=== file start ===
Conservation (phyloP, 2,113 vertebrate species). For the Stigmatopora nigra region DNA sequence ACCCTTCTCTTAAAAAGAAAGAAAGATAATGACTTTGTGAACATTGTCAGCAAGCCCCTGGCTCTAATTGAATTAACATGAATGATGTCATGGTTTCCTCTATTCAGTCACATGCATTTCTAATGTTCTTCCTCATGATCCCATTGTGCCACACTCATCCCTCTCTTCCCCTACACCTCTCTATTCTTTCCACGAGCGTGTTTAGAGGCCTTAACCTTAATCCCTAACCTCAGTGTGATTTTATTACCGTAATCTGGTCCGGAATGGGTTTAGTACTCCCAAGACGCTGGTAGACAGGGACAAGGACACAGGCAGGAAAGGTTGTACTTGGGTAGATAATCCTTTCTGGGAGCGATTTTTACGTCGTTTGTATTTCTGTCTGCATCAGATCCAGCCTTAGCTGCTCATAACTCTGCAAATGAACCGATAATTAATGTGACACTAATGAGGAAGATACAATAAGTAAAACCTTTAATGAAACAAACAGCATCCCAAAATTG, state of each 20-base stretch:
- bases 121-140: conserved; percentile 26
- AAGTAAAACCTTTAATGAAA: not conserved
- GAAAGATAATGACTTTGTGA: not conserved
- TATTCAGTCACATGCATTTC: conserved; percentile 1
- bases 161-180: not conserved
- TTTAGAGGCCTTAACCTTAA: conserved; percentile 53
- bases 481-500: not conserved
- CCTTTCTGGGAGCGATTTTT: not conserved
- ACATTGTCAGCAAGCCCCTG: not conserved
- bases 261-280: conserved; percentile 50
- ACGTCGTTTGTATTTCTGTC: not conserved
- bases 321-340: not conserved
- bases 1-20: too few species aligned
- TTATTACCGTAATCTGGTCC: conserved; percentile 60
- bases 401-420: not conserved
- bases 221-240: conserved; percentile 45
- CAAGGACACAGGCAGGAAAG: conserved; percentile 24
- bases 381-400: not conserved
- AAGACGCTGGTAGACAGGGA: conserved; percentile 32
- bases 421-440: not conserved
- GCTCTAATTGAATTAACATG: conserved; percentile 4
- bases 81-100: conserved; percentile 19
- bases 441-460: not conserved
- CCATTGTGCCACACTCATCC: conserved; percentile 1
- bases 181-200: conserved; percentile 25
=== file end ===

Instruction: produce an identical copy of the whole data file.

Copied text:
Conservation (phyloP, 2,113 vertebrate species). For the Stigmatopora nigra region DNA sequence ACCCTTCTCTTAAAAAGAAAGAAAGATAATGACTTTGTGAACATTGTCAGCAAGCCCCTGGCTCTAATTGAATTAACATGAATGATGTCATGGTTTCCTCTATTCAGTCACATGCATTTCTAATGTTCTTCCTCATGATCCCATTGTGCCACACTCATCCCTCTCTTCCCCTACACCTCTCTATTCTTTCCACGAGCGTGTTTAGAGGCCTTAACCTTAATCCCTAACCTCAGTGTGATTTTATTACCGTAATCTGGTCCGGAATGGGTTTAGTACTCCCAAGACGCTGGTAGACAGGGACAAGGACACAGGCAGGAAAGGTTGTACTTGGGTAGATAATCCTTTCTGGGAGCGATTTTTACGTCGTTTGTATTTCTGTCTGCATCAGATCCAGCCTTAGCTGCTCATAACTCTGCAAATGAACCGATAATTAATGTGACACTAATGAGGAAGATACAATAAGTAAAACCTTTAATGAAACAAACAGCATCCCAAAATTG, state of each 20-base stretch:
- bases 121-140: conserved; percentile 26
- AAGTAAAACCTTTAATGAAA: not conserved
- GAAAGATAATGACTTTGTGA: not conserved
- TATTCAGTCACATGCATTTC: conserved; percentile 1
- bases 161-180: not conserved
- TTTAGAGGCCTTAACCTTAA: conserved; percentile 53
- bases 481-500: not conserved
- CCTTTCTGGGAGCGATTTTT: not conserved
- ACATTGTCAGCAAGCCCCTG: not conserved
- bases 261-280: conserved; percentile 50
- ACGTCGTTTGTATTTCTGTC: not conserved
- bases 321-340: not conserved
- bases 1-20: too few species aligned
- TTATTACCGTAATCTGGTCC: conserved; percentile 60
- bases 401-420: not conserved
- bases 221-240: conserved; percentile 45
- CAAGGACACAGGCAGGAAAG: conserved; percentile 24
- bases 381-400: not conserved
- AAGACGCTGGTAGACAGGGA: conserved; percentile 32
- bases 421-440: not conserved
- GCTCTAATTGAATTAACATG: conserved; percentile 4
- bases 81-100: conserved; percentile 19
- bases 441-460: not conserved
- CCATTGTGCCACACTCATCC: conserved; percentile 1
- bases 181-200: conserved; percentile 25